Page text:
It’s no wonder that the 2012 defense reauthorization bill passed by the House threatened the historic fabric of American civil liberties. For a while now, legislation coming out of the House has been a brew that might have been whipped up in a caldron by Macbeth’s witches: a compound consisting of a little eye of newt, a little toe of frog, a little adder’s fork, a little Boehner’s smirk. (The House’s bill actually prohibited the use of fiscal year 2012 funds to “transfer or release an individual detained at Guantanamo Bay.”)
But the Senate? Whatever got into the Senate? Why did the Senate pass, 93 to 7, a new National Defense Authorization Act that would either (a) give the military the right to detain indefinitely American citizens accused of having even the most tenuous ties to terrorism—potentially including war protesters or others who question U.S. policy—or (b) create a nightmare of confusion about whether it applies to citizens or not?
Leaning over the kettle with their heads in the steam of this one were Carl Levin and John McCain, fogging up a concept of citizens’ rights that has a pedigree running back to the Romans. Vague language doesn’t make a bad law less bad. It just makes things worse than ever, because those who favor the extreme interpretation will act on it while those who would challenge it are slowed down by its ambiguities.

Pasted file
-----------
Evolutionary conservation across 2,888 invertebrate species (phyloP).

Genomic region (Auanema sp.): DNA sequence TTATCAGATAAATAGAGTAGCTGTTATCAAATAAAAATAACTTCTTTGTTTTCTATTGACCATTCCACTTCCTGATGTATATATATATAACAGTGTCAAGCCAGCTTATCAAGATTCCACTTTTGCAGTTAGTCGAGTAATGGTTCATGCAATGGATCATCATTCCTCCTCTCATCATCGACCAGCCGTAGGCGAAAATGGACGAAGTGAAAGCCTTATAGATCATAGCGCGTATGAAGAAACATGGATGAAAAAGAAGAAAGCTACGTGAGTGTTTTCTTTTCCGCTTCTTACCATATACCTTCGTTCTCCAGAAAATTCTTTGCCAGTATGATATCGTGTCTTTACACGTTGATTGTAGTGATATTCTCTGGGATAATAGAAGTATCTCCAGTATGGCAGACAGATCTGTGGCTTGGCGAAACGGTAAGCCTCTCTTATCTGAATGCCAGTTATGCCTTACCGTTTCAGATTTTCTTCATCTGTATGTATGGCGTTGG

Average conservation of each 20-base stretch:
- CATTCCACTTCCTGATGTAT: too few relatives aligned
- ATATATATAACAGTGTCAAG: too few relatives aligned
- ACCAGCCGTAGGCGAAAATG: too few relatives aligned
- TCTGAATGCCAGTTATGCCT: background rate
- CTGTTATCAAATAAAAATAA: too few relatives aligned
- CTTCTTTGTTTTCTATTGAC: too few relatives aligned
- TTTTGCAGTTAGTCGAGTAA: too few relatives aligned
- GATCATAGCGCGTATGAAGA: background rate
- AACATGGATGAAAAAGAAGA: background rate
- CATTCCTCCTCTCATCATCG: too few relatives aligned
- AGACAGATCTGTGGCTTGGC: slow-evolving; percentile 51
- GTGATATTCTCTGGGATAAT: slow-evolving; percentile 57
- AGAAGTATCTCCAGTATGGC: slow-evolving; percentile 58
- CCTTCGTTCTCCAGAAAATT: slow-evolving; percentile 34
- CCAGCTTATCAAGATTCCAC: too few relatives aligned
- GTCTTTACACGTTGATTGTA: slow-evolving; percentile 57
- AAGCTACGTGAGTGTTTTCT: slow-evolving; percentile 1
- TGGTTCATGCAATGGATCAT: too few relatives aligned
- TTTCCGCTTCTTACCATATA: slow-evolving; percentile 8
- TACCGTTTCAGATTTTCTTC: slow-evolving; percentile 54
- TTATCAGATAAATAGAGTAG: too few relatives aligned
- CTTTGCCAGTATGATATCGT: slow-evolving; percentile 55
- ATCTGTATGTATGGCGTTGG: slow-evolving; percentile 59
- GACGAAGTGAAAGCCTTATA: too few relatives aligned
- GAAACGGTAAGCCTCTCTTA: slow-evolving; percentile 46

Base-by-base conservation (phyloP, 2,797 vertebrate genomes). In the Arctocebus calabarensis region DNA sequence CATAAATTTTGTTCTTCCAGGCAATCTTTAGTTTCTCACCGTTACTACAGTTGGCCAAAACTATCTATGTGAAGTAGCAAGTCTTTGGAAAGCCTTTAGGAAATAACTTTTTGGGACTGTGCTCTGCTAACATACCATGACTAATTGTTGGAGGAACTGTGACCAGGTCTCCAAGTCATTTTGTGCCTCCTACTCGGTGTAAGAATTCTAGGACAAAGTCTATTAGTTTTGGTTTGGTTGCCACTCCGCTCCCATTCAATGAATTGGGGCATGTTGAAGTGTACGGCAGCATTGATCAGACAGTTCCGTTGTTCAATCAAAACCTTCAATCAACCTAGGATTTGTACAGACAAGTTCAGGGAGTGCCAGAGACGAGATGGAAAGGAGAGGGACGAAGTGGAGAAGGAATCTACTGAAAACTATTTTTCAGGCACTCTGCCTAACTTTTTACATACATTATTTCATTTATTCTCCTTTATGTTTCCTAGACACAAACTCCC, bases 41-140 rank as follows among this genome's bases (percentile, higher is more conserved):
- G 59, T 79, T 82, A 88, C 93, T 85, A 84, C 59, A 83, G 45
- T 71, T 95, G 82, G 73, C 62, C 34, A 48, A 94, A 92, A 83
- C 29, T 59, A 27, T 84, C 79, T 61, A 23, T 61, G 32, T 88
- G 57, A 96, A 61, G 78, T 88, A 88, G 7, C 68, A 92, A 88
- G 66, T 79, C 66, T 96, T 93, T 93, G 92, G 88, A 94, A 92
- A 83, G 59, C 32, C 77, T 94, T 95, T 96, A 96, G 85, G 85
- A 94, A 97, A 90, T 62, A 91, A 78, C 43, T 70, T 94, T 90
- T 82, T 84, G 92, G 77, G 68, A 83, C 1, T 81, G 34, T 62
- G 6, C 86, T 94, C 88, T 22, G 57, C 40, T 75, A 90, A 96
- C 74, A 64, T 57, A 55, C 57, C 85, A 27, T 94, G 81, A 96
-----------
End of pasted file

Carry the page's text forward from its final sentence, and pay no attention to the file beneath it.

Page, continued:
Even the heads of the FBI and the CIA have reservations about this legislation. Law professor Stephen Vladeck of American University’s Washington College of Law, citing a section that says a person can be detained for supporting “associated forces& engaged in hostilities against& coalition partners,” warns that “& the NDAA effectively authorizes the military detention of any individual who provides such assistance anywhere in the world to any group engaged in hostilities against any of our coalition partners, whether or not the United States is in any way involved in (or even affected by) that particular conflict.”
At the time of this writing, the fate of NDAA 2012 was as uncertain as its meaning, because a presidential veto was considered likely. The issue here is not even so much whether the legislation is allowed to stand as that it ever passed in the first place, and that it passed with the help of a phalanx of people who should have known better. For a clear, careful explanation of its possible applications and the legal cul-de-sac the bill and the Feinstein amendment have created, check “The NDAA and U.S. Citizen Detention” by Robert Chesney at http://www.lawfareblog.com for December 7, 2011.”